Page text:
It irks me that, despite my best efforts, I remain the gatekeeper of the grade. The requirement to measure and sort students remains as we are forced to reduce an incredibly complex year-long learning journey of creativity, growth, critical thinking, and application into a single letter grade. What exactly does that communicate again? But within our public system, this remains the price of admission at this time, so we will continue to play the game, albeit by our own abridged rules. Are we just gaming the system? Maybe. But perhaps this is a system that needs to be gamed.

As teachers, we generally only need to convince ourselves of the appropriateness of a students reported grade to sleep at night. According to Kapinsky’s measure, this is the easiest Level of Convincing. Can you imagine the anxiety-inducing scenes if every teacher’s grading system was held accountable to convince a “jury” of colleagues of its legitimacy and equity? Is our system of self-reporting subjective? Absolutely. It requires a professional on-balance judgement to be made based on a body of evidence. It’s just, in this case, the professional happens to be 11 years old.

Can a student be trusted to self-report a Maths grade? Is it fair to expect them to? Yes and more yes. My own brief experience and the collective knowledge of my gradeless PLN suggests that students are in fact, extremely capable and accurate in predicting and evidencing grades. Anecdotally, nine out of ten students select grades that are in the ballpark of my own gut feeling when entering a grading conference. If anything, students tend to lean towards under-grading themselves.

Can this use of authentic assessment and self-reporting be easily moderated to accurately and repeatedly identify the difference between A-E grade? I very much doubt it. I see the irony in this statement as in recent times our district partnership has literally spent days discussing how to moderate grades accurately. One size fits all assessment and reporting does not work, it isn’t fair and certainly isn’t equitable. Why do we continue to pretend that grading is objective and measurable? This question reminds me of Arthur Chiaravalli’s article It’s Time We Hold Accountability Accountable which is well worth a read if you haven’t happened upon it. So how will we discern levels of achievement?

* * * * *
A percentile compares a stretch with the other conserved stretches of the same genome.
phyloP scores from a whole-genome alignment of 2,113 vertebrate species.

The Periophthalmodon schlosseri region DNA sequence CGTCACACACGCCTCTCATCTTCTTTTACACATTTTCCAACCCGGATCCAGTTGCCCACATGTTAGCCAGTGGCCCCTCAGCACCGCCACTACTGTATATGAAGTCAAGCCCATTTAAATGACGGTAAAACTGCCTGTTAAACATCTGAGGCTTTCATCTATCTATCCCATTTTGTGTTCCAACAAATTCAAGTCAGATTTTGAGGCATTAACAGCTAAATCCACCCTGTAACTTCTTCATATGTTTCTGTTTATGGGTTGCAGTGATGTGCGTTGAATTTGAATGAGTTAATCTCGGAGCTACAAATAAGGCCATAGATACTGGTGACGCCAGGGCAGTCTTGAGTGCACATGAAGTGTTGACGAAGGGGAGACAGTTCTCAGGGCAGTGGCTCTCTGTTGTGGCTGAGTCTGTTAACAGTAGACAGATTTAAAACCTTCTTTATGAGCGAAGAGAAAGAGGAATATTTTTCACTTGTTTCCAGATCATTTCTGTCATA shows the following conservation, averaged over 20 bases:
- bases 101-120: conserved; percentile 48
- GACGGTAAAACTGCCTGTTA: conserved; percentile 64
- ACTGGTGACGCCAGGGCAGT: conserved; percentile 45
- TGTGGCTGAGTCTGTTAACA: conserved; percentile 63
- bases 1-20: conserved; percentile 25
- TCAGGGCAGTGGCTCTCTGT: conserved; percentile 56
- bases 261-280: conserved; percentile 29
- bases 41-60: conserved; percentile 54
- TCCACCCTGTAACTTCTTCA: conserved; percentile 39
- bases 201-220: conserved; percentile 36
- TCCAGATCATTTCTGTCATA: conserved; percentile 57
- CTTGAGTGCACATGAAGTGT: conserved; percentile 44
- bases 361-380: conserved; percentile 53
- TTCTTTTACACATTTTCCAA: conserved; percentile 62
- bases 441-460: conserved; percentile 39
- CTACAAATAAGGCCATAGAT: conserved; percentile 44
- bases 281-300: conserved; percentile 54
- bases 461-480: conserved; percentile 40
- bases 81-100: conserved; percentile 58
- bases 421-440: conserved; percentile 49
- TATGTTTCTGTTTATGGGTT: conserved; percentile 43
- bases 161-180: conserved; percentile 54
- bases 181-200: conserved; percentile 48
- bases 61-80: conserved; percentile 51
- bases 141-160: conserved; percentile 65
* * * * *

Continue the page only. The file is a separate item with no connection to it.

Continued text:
We constantly discuss Depth Of Knowledge (DOK) during lessons. We cycle through all DOK levels at different times, and students have come to understand and be able to identify the difference. DOK 2 & 3 problems tend to require an interdependence of student collaboration and support, which means working slowly and methodically together to overcome complex problems. DOK1 tasks tend to be more shallow, and rote-based which allows for greater voice and choice over tasks and are also far more easily completed with little to no collaborative assistance. So rightly or wrongly, evidencing DOK and application and evidence of critical thinking is how we will arrive at A and B level achievement.

Image C/- Alice Keeler

I have noticed that, for someone that doesn’t use any grades in day to day teaching and learning, I sure do spend a lot of time talking about and planning for grades. The irony on this is that what I teach this year really won’t change much at all. How continues to receive ongoing tweaks, and why remains largely untouched. My master plan isn’t to use this system to just arrive a a single letter grade for reports, it is to begin to find a better way to communicate learning with stakeholders i.e. students and families. We will be trialling SeeSaw to create digital portfolios to store and share evidence of learning. Hopefully, this framework which is only in its infancy, will help us start taking steps towards our next do better.